The reports from the data are prepared directly from the warehouse and sent to the concerned authorities. “We have cut down significant IT costs, by using open source systems. The proprietary systems used initially were not scalable and expensive to maintain. The biggest pain with these systems was, the inability to accommodate increasing capacities into the existing versions of the hardware. The original systems had to be removed and replaced by newer versions of the same systems. This resulted in buying new hardware. Whereas with the open source system, the hardware can be sliced as required. It works on a simple intel architecture. “We have a mix of hardware servers, from HPE, Huawei, Lenovo running on a mix of Operating Systems (OS). It still runs as a single seamless farm. Hadoop framework is OS agnostic,” informs Tavadia.

When this technology architecture was adopted a few years back by BSE, there weren’t many takers of this idea. BSE, now has one of the largest data warehouses using a community based approach. After having reaped the fruits of the open source technologies openly available, BSE has also subscribed to certain special services. “We have subscribed to additional governance, security and encryption features. We deliberately didn’t invest in these additional features when the project was kicked off. If that was the case, the initial benefits from the project would have been killed by the complexities built in due to subscribing to a slew of functionalities, right at the initiation. We believe in Keep It Simple and Stupid (KISS) methodology,”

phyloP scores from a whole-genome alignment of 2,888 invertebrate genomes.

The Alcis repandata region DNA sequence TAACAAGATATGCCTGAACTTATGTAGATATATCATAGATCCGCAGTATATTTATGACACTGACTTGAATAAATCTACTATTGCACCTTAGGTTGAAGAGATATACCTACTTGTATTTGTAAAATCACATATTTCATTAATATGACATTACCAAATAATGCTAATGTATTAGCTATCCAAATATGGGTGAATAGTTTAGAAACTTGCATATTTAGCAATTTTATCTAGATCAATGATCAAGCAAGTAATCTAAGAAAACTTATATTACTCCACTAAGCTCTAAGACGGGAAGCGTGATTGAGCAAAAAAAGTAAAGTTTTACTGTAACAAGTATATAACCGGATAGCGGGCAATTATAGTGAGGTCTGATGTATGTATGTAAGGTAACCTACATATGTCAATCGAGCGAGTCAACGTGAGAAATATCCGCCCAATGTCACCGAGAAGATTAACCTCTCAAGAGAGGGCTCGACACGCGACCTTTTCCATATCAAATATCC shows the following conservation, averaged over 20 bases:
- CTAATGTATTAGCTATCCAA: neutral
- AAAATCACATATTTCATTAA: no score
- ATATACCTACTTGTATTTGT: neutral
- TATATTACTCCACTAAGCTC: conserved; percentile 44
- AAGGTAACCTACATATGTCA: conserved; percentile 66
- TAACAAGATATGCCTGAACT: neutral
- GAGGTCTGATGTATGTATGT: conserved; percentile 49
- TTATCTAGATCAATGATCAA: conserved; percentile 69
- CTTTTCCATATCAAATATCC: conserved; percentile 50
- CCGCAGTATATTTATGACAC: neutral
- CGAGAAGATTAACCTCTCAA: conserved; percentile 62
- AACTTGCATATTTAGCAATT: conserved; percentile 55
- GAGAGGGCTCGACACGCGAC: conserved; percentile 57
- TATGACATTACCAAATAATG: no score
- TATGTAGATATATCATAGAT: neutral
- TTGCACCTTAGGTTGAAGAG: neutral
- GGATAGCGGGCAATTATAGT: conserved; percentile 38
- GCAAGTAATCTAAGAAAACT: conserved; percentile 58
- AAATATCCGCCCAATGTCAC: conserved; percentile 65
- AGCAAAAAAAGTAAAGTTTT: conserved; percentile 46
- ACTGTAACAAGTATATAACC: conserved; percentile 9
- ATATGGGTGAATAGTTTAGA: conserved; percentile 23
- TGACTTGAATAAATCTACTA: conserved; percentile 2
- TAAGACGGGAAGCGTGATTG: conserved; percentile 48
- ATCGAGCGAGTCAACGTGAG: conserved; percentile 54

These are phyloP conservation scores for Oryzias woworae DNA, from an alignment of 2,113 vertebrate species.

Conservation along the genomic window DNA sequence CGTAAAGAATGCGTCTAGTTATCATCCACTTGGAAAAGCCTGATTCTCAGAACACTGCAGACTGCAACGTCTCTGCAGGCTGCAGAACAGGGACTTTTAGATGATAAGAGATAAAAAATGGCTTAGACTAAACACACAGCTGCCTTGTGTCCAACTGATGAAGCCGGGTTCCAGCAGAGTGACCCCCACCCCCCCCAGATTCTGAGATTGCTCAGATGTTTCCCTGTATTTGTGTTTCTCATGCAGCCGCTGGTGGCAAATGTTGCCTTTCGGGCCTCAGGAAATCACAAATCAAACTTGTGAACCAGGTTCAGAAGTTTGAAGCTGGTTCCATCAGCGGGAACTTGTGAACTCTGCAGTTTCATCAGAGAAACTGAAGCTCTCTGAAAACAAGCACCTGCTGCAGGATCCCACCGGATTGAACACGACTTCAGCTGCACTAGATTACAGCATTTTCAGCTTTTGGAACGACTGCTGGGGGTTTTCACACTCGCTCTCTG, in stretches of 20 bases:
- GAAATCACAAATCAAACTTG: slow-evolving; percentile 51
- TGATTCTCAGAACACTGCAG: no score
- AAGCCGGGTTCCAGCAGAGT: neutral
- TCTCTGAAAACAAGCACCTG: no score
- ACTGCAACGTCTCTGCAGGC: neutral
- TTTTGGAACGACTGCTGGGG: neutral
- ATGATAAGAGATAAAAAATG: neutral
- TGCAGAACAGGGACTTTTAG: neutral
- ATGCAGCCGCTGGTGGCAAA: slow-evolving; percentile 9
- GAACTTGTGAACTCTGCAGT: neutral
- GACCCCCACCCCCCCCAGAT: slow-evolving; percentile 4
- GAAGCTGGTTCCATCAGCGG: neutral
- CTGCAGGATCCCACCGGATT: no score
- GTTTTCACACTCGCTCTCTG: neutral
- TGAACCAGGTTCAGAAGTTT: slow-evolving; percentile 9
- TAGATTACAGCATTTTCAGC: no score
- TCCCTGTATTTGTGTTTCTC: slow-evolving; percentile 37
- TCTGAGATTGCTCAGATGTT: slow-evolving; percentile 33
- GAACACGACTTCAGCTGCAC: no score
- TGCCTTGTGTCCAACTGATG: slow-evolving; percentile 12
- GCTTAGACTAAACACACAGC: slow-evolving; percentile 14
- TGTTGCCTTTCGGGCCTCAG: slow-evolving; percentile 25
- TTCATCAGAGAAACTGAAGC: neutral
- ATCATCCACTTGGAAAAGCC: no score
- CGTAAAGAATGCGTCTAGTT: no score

The cost advantage have been significant. Open source doesn’t demand the user for doing any visibility in terms of freezing the technology lifetime and refresh cycles. It enables ‘build- as-you-grow’ approach. “At times, it does happen, that we overestimate IT procurement cycles and something that was visualised to be bought again in the next five years has to be bought in, for example, just 2 years, which leads to not only cost escalation but complexities too,” says Tavadia. Open source is a cost effective and commodity infrastructure.

Data lifecycle on Hadoop
The data from various systems is pulled by the Hadoop architecture. The data ingestion, in 99 percent of instances is in a real time mode. There are only a few occasions when it’s taken in a batch mode. The data movement happens over LAN in GB speeds, and thus speed is not an issue. The network component of the BD&A infrastructure is tremendously simple. It runs on a cluster switching model, which has a common networking layer. The data flow thus happens instantaneously without the need for having separate networking layers between different switches as is the case with proprietary models. Apart from the simplicity in the network functioning, the availability is also high, wherein the data doesn’t travel across the systems and putting load on them affecting the performance of other applications like risk management, trading, surveillance, data feed, etc. These are mission critical systems, which are totally isolated from the BD&A but still pushing data into them. The data travels within the cluster of hundreds of servers (server farm) generated on the hadoop architecture and not in-between the different applications.

The storage handling is also automated. The Hadoop architecture allows data tiering in an automated fashion, as per how the system is configured. Accordingly, the data gets stored in flash, tapes, etc.